Coastal Conversations Radio Program: Maine Holiday Seafood Celebrations Past and Present
Today, in honor of the holiday season, our show features “Maine holiday seafood celebrations, past and present.” We are excited to talk with three women from coastal Maine who write about food and history, about Maine and nature, about travel and much more.
Our guests will share ideas for seafood recipes to treat your family and friends over the holidays. They will help us explore how the perceptions of seafood in Maine have changed over the decades and centuries, from the Wabanaki to the New England Colonists, from the mid- 1900’s to the present. From their perspectives as cook and authors, our guests will explore modern day issues such as wild fisheries and aquaculture. And most of all, they will get you excited to experiment with seafood in the kitchen this holiday season.
Sandy Oliver, food historian, food writer and columnist, from Islesboro in Penobscot Bay
Marnie Reed Crowell, conservationist, natural history writer, poet and scallop cookbook author from Sunset on Deer Isle
Nancy Harmon Jenkins, writer, historian, cook, traveler, and storyteller from Camden
For More Information
Books, columns and online materials authored by our guests
- Virgin Territory: Exploring the World of Olive Oil, by Nancy Harmon Jenkins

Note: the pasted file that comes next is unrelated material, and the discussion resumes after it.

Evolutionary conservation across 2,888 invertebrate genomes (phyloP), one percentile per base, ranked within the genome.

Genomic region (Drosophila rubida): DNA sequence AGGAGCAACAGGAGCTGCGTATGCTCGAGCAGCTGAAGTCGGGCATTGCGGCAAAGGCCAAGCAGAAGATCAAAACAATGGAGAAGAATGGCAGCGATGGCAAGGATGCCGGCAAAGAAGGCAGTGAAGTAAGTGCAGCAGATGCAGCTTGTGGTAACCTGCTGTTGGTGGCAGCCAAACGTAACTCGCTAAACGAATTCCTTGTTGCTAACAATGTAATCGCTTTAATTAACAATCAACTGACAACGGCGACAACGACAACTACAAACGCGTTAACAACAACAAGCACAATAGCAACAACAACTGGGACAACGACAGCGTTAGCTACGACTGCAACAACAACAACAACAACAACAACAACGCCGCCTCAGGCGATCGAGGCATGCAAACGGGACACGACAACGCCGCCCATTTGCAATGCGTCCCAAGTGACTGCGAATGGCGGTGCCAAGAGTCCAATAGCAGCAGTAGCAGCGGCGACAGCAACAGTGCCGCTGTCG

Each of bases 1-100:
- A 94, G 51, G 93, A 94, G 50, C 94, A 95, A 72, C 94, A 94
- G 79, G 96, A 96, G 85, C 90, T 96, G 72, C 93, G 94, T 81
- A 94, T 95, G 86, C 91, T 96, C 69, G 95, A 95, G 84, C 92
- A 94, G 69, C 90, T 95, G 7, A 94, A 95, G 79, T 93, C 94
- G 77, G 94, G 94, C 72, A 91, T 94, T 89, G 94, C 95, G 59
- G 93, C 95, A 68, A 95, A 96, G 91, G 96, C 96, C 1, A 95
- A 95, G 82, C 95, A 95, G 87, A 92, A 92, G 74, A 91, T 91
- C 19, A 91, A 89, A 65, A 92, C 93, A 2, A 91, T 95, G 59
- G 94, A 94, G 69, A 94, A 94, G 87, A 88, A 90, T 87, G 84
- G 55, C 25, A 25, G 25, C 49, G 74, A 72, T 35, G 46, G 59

- The Four Seasons of Pasta, by Nancy Harmon Jenkins and Sara Jenkins
- On the Kitchen Porch, online newsletter by Nancy Harmon Jenkins
- Saltwater Foodways, New Englanders and Their Food at Sea and Ashore in the Nineteenth Century, by Sandy Oliver
- Maine Home Cooking, 175 Recipes from Downeast Maine, by Sandy Oliver based on her weekly column in the Bangor Daily News
- Taste Buds, Bangor Daily News column by Sandy Oliver
- Journal of Island Kitchen, column by Sandy Oliver in Working Waterfront newspaper published by Island Institute
- Recipe Ideas for Farmed Sea Scallops, The Whole Story, by Marsden Brewer and Marnie Reed Crowell
Previous episodes for Coastal Conversations that featured these guests:
- December 25, 2020: Holiday Seafood Recipes and Traditions
- December 25, 2015: Holiday special: Maine Seafood Traditions
Special note on safe preparation of whole scallops
Here in Maine, we are accustomed to eating just the scallop’s adductor muscle, the white meaty part of the animal. There are strict regulations that wild harvested scallops must be shucked at sea with only the adductor muscle brought back to the dock and sold to consumers. This is in order to avoid any risk of biotoxin exposure that may be present in the shucked part of the animal. If you want to experiment with cooking and eating whole scallops, it is absolutely critical to buy them ONLY from a certified dealer whose operations are rigorously monitored.